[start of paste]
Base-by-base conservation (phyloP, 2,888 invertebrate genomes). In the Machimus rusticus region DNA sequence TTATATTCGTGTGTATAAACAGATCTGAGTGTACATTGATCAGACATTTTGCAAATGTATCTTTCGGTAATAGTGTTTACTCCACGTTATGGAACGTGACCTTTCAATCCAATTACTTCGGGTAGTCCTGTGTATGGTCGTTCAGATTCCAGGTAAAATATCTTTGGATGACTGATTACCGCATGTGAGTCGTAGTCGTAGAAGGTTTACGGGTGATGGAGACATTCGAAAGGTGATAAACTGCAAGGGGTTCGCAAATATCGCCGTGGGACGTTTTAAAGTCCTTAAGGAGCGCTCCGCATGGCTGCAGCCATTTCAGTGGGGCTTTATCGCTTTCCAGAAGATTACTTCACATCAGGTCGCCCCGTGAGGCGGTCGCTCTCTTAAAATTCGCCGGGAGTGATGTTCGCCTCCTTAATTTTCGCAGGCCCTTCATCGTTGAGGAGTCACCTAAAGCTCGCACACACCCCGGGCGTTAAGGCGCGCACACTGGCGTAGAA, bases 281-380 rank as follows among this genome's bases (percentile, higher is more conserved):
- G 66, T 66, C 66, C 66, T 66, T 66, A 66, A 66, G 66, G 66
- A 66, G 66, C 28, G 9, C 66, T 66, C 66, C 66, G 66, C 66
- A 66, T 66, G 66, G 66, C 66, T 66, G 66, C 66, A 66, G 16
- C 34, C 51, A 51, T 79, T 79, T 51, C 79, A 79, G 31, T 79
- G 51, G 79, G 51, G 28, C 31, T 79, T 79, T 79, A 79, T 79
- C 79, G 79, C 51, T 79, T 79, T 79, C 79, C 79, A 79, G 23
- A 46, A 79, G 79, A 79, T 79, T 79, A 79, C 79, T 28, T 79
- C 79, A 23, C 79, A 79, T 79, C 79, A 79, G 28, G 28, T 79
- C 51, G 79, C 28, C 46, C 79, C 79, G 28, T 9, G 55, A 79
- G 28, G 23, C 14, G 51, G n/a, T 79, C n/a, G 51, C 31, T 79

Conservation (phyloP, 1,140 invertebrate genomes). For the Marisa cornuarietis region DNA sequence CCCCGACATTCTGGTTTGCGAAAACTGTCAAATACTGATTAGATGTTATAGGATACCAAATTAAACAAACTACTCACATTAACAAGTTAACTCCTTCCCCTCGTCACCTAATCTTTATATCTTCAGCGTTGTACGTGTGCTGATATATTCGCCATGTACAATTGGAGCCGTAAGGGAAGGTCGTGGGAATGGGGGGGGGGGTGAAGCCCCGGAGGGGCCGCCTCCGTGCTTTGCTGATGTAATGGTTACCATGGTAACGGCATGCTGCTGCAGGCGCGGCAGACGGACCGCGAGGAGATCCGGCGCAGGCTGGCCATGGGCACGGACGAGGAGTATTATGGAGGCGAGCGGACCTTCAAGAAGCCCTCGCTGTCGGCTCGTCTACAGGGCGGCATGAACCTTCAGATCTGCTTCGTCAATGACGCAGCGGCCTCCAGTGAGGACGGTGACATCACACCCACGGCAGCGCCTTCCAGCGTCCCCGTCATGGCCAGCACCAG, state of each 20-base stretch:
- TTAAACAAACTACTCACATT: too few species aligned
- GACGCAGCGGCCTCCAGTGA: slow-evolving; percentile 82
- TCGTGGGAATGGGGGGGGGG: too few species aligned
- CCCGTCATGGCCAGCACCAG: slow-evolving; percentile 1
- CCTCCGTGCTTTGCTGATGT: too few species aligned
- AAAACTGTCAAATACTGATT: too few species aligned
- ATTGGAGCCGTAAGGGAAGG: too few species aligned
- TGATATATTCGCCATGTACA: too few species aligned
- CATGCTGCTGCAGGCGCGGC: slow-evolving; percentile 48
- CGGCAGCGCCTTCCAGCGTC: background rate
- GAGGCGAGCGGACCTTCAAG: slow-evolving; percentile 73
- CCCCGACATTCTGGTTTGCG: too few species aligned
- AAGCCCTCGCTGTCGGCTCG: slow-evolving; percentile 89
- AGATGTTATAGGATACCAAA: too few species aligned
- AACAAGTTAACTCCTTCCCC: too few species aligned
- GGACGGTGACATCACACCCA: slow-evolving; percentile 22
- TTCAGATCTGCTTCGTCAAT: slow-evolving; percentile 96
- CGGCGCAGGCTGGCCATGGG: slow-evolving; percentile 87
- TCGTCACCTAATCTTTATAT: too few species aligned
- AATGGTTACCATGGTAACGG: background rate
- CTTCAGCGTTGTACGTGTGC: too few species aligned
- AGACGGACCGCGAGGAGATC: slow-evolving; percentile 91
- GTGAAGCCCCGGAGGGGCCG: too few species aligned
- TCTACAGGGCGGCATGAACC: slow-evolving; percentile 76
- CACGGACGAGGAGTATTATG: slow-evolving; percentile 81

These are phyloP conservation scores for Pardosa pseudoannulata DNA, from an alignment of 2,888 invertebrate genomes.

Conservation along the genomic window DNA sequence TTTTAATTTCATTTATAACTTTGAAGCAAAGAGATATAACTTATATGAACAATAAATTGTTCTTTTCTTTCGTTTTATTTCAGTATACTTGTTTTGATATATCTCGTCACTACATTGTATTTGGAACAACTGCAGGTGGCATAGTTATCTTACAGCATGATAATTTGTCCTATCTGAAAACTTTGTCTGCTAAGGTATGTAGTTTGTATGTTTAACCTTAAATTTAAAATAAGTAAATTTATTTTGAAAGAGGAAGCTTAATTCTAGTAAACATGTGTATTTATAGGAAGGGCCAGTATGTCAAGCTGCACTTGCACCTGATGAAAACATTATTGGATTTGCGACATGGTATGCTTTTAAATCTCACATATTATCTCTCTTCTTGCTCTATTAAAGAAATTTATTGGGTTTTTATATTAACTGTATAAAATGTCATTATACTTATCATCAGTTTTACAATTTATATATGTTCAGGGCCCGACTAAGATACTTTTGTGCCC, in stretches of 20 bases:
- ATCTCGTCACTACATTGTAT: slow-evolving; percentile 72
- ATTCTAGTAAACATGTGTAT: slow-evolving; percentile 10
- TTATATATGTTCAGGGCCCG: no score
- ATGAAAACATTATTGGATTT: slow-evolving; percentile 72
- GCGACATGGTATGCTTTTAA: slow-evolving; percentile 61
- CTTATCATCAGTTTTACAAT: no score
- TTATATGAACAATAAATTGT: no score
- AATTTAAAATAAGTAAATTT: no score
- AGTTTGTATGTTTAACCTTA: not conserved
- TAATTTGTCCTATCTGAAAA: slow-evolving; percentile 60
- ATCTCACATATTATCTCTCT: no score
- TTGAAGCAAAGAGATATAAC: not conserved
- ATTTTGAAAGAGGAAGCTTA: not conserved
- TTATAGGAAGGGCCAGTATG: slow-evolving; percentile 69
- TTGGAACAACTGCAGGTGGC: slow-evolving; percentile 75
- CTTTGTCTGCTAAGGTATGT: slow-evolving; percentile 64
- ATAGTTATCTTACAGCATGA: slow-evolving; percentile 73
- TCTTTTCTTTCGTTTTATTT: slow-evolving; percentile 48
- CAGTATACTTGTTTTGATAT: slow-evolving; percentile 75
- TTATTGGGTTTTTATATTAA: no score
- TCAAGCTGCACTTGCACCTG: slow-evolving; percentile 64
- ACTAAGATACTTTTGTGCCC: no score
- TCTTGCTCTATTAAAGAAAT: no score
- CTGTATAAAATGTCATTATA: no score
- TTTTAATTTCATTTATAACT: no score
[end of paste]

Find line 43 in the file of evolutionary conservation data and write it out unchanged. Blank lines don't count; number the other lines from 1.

- ATGAAAACATTATTGGATTT: slow-evolving; percentile 72